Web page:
DEMOCRATS CALL FOR TUITION FREEZE, FOOD TAX CUT WITH EXCESS REVENUES
NASHVILLE – Senate and House Democrats called on Governor Bill Haslam Wednesday to convene a special legislative session to freeze tuition rates and cut the food tax, using part of the $225 million in excess revenues the state has collected.
“Now is the time to provide tax relief for all Tennesseans, especially those who are training for new jobs that require a college degree,” said Senate Democratic Caucus Chairman Lowe Finney. “If we’re serious about growing jobs and putting people back to work, then we shouldn’t be raising fees on people who want to work.”
Caucus leaders calculated that, based on numbers provided by the Tennessee Board of Regents and the University of Tennessee, $78 million of the excess revenues would cover all proposed tuition increases at state colleges and universities. Democrats made the announcement as UT trustees met to discuss an average 6 percent tuition increase.
The Board of Regents, which oversees six state universities as well as community colleges and technology centers, proposed similar tuition increases last week.
“It is wrong to tax people who are going into debt to improve their lives,” said Senate Democratic Leader Jim Kyle. “A tuition increase is simply a tax on students. The money is there. The question is whether the political courage on the other side is also there.”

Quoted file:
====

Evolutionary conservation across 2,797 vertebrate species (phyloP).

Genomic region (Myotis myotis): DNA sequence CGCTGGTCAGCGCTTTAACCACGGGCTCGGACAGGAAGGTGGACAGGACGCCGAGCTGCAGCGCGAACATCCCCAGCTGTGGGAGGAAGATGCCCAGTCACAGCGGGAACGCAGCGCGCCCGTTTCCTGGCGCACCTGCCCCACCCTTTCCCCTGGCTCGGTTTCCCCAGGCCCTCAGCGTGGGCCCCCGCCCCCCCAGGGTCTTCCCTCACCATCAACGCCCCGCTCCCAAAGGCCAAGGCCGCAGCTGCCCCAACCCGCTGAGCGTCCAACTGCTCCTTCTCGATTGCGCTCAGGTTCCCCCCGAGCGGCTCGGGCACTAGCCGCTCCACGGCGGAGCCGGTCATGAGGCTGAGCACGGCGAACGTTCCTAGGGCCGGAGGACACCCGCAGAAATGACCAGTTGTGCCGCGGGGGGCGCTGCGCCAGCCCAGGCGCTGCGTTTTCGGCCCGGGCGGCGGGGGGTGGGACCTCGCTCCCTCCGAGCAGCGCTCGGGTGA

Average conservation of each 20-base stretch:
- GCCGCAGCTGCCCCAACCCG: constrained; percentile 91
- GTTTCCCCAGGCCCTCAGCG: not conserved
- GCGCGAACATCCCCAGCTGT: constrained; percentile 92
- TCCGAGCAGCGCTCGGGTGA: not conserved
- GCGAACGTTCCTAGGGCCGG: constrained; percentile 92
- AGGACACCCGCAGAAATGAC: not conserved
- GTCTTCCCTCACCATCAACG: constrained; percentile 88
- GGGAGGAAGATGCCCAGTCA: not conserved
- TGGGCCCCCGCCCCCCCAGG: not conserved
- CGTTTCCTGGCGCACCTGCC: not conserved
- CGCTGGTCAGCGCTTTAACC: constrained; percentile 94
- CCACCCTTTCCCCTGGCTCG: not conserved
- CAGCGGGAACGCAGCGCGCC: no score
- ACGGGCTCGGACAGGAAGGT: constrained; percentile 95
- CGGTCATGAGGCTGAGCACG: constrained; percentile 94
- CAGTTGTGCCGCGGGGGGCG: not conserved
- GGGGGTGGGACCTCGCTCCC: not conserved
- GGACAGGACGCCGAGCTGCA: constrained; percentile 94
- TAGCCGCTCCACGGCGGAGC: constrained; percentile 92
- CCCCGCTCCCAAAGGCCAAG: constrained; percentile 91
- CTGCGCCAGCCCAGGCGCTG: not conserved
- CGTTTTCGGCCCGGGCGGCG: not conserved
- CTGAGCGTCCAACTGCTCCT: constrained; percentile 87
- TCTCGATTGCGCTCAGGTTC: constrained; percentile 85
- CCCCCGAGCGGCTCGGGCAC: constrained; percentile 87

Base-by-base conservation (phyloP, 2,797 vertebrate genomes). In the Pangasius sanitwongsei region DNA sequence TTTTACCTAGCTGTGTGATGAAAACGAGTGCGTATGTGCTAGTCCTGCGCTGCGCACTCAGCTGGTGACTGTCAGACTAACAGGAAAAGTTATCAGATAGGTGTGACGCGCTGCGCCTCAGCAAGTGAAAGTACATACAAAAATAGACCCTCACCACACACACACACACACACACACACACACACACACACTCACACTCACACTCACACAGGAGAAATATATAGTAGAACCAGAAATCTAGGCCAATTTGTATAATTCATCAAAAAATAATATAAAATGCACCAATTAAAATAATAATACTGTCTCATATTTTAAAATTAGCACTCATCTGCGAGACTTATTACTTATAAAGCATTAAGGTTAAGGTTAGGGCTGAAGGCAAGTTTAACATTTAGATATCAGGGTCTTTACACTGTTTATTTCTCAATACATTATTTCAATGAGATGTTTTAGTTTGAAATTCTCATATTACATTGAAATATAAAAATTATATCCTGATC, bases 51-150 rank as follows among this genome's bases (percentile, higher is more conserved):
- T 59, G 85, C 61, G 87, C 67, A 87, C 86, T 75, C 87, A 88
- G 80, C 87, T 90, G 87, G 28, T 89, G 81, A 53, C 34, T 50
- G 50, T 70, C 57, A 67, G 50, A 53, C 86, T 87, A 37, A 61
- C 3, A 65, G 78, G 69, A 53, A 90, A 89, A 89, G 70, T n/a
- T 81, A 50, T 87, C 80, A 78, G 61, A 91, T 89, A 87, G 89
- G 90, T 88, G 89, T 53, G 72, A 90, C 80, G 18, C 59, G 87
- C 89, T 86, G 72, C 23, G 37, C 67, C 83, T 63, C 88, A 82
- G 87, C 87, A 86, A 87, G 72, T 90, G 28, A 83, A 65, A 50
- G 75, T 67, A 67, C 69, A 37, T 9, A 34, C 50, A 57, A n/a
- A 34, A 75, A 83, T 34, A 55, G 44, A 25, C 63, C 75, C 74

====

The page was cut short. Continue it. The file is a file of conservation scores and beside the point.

Democrats also pushed for an additional 1 percent decrease to the sales tax on groceries, which would provide $85 million in tax relief for all Tennesseans. Lawmakers reduced the sales tax by .25 percent during the regular session, meaning Tennesseans would save only 25 cents per $100 of groceries.
“We can provide Tennesseans four times the amount of tax relief in a matter of days,” said Senator Tim Barnes of Clarksville. “It would mean a lot to people in my district who are barely making ends meet as it is.”
The remaining $62 million in excess revenues would go into state reserves.
“This is about providing real results to every Tennessean and telling college students of all ages that we support them,” Finney said. “That’s the message that should be coming from every lawmaker’s office, regardless of political party.”